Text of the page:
HR 1040 is a bad deal for North Dakotans

The Legislature can do the right thing and continue the retirement program for our modestly paid public employees

Earl Pomeroy.jpg
Contributed / Earl Pomeroy

The Legislature is in its final weeks and, as a former legislator — way back when — I know they will inevitably face a number of very tough decisions. One way for them to ease the challenge is to avoid decisions which are highly questionable on merit and cost taxpayers a lot of money. Pretty obvious, right? One would hope so, but House Resolution 1040, which would end the state’s longstanding pension program, is an example of a big spending bill producing little benefit to the workers who have earned the coverage.

In a nutshell, the bill spends $5.3 billion to convert our state retirement program, giving North Dakotans less but Wall Street so much more. So why would they do that? Because Wall Street financial interests are working overtime to scrap the state’s pension so they can sell 401(k) type products as an alternative. 401(k)-type retirement programs produce fee income which is way beyond what they can get from North Dakota on pension funds. 

It would be one thing if paying higher fees produced a more secure retirement product for our workers, but we all know better. My 401(k) balances are all down from a year ago and I’d be surprised if they get back to even this year. The fact is, 401(k) type plans shift a lot of risk to modest income employees. Examples of the risks include: Will enough be saved? Will the money last or is it withdrawn too soon? What about seniors who outlive their nest eggs? Most of all, what about the stock market? It goes up and down as all of us with investments know. What happens when balances are crushed just as folks need them for retirement?

Why does it cost so much to shove 401(k)-type risks onto employees? The dirty little secret about converting pension plans is that the change involves enormous costs to fund the transition. In North Dakota’s case, it is estimated to cost $5.3 billion! State after state has rejected this type of conversion based on the price tag alone!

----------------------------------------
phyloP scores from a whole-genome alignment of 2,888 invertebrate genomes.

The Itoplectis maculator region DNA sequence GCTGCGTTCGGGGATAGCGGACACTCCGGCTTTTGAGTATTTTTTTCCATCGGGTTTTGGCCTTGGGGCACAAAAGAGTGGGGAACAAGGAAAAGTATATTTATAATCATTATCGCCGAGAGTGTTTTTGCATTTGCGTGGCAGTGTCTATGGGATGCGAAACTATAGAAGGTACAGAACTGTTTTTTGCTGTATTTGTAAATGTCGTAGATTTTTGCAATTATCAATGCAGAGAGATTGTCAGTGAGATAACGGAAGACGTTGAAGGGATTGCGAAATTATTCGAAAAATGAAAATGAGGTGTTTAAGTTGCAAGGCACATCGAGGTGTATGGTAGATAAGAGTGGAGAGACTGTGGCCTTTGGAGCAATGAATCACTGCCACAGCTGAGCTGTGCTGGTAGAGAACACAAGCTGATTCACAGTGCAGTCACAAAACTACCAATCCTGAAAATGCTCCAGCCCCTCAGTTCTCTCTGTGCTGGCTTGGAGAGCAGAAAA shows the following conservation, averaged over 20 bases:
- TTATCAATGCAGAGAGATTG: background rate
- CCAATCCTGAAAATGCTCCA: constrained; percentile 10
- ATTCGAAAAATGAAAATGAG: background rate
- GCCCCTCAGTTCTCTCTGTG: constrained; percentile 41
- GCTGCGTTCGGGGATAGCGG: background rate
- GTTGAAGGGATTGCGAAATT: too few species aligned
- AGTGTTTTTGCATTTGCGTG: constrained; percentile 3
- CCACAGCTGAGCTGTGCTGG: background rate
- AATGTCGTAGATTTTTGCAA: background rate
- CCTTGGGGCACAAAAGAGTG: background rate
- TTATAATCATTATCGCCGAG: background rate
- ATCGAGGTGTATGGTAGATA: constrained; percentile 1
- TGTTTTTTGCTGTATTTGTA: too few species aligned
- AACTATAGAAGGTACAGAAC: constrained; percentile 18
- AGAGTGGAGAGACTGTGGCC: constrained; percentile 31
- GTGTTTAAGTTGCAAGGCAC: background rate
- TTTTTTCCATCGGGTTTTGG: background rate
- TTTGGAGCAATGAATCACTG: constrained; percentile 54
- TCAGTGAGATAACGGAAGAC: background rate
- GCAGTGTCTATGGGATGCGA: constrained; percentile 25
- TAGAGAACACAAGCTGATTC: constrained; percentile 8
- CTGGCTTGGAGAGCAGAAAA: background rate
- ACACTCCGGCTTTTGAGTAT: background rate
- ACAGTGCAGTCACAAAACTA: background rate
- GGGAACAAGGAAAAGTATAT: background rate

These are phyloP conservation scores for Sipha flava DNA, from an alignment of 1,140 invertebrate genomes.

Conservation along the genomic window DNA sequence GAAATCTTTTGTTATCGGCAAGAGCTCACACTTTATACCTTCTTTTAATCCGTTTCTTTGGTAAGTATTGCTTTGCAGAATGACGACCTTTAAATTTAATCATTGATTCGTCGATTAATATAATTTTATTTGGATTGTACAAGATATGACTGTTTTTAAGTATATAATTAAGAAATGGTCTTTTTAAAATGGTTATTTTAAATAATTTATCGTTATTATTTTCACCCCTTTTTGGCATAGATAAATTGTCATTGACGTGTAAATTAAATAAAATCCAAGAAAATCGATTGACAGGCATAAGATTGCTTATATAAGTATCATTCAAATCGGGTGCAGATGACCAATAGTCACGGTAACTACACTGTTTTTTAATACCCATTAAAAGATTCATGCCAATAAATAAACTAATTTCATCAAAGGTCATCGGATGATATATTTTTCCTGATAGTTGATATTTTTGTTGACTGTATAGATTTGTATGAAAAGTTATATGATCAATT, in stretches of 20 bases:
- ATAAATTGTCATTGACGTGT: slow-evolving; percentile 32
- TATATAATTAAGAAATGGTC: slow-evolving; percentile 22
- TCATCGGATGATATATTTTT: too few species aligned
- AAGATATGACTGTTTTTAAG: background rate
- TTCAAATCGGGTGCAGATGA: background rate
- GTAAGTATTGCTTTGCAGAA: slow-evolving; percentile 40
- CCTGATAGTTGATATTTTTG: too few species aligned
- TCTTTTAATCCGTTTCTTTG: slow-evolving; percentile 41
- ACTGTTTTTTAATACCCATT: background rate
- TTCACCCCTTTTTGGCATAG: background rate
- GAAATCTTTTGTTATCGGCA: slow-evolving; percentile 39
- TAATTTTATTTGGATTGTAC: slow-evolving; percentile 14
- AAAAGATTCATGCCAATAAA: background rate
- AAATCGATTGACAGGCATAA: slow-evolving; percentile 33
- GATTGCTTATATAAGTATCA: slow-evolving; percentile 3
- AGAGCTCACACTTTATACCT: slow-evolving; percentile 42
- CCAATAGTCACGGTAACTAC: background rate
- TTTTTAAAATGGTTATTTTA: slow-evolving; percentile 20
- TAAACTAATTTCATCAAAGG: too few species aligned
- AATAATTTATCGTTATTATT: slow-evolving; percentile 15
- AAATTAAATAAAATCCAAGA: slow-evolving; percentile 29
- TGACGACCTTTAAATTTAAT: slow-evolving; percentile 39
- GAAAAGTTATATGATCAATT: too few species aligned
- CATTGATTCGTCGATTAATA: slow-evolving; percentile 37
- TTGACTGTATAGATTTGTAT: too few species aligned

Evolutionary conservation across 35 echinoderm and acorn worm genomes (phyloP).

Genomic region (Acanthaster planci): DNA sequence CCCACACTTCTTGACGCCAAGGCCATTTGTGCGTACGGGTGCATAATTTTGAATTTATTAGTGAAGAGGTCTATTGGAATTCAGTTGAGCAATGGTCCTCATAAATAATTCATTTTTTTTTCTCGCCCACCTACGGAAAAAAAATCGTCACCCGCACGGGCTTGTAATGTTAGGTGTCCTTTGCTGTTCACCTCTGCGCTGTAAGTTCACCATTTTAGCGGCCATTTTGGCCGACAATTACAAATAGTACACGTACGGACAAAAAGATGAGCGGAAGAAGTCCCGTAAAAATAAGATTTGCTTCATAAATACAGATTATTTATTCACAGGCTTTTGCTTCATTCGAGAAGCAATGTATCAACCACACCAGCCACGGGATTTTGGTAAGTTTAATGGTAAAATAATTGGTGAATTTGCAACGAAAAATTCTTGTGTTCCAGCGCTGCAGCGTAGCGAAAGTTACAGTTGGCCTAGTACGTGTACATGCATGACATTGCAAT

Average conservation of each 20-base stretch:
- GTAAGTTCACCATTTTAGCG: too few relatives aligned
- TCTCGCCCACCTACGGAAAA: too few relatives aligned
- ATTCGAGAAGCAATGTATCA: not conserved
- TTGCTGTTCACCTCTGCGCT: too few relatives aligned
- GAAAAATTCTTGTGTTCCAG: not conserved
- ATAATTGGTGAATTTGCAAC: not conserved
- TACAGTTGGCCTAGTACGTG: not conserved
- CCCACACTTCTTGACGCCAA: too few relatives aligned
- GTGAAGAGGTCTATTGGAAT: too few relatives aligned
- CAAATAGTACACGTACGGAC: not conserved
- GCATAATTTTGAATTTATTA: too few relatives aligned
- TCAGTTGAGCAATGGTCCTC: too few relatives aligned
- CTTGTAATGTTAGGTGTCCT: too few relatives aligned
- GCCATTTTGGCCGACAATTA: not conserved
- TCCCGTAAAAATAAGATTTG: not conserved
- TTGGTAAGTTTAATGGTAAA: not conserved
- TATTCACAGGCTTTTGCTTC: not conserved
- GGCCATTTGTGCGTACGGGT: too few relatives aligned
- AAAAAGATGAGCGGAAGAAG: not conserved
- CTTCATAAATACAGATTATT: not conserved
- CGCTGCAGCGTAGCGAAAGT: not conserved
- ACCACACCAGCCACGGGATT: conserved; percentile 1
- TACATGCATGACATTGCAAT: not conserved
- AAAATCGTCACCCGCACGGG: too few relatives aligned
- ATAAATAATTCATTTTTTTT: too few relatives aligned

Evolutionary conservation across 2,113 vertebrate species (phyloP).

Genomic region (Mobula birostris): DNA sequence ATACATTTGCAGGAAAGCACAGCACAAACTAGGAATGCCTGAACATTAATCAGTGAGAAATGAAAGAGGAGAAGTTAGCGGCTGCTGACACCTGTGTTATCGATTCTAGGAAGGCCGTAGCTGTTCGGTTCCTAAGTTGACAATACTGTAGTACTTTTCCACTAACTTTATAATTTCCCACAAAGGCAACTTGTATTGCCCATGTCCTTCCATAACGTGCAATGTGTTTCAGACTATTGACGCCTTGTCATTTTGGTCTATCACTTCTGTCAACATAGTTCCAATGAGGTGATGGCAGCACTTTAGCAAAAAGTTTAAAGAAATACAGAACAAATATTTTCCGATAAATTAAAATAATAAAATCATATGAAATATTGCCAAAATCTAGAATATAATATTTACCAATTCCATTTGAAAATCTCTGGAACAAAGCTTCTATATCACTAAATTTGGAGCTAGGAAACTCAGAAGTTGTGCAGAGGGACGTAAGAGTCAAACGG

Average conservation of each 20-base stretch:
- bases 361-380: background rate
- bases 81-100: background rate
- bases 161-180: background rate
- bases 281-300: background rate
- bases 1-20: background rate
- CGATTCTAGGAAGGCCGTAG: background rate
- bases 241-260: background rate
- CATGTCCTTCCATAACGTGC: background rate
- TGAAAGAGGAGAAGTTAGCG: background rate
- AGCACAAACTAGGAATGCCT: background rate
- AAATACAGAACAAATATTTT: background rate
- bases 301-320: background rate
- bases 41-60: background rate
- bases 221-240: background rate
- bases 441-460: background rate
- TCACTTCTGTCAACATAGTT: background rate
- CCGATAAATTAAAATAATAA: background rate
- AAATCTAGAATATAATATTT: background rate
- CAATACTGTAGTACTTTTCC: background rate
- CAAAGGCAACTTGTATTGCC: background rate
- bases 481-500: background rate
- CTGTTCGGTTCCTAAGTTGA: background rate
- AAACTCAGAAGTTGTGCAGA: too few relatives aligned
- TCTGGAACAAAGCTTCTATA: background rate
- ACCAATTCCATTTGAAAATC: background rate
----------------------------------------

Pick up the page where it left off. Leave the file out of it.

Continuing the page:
A state Legislature that doesn’t want to fund student lunches for our kids should certainly not drop more than $5 billion to advance Wall Street interests while giving our state a raw deal in return. Back in the day, I traveled across North Dakota visiting with voters. I often heard from families who did all they could to save for retirement, only to have circumstances beyond their control disrupt their hopes and dreams for their golden years. HR 1040 piles more risk onto North Dakotans in times where we could all use more certainty, not less, when it comes to retirement income. 


The Legislature can do the right thing and continue the retirement program for our modestly paid public employees — folks like teachers, nurses or the heroes of the hour, our snowplow drivers — by maintaining the retirement plan we’ve been using for generations.  

This high-pressure effort to spend the $5.3 billion to convert has been tried in other states.  Almost none have been persuaded. Even those who prefer the 401(k) approach have found the strength of the present system and the cost of conversion to be just too high to be worth changing. HR 1040 is a bad deal. I hope the Legislature stands with their taxpayers and their workers instead of Wall Street in rejecting the high pressure pushing this bad idea.

Pomeroy, a Democrat, is a former North Dakota representative in the U.S. House of Representatives.

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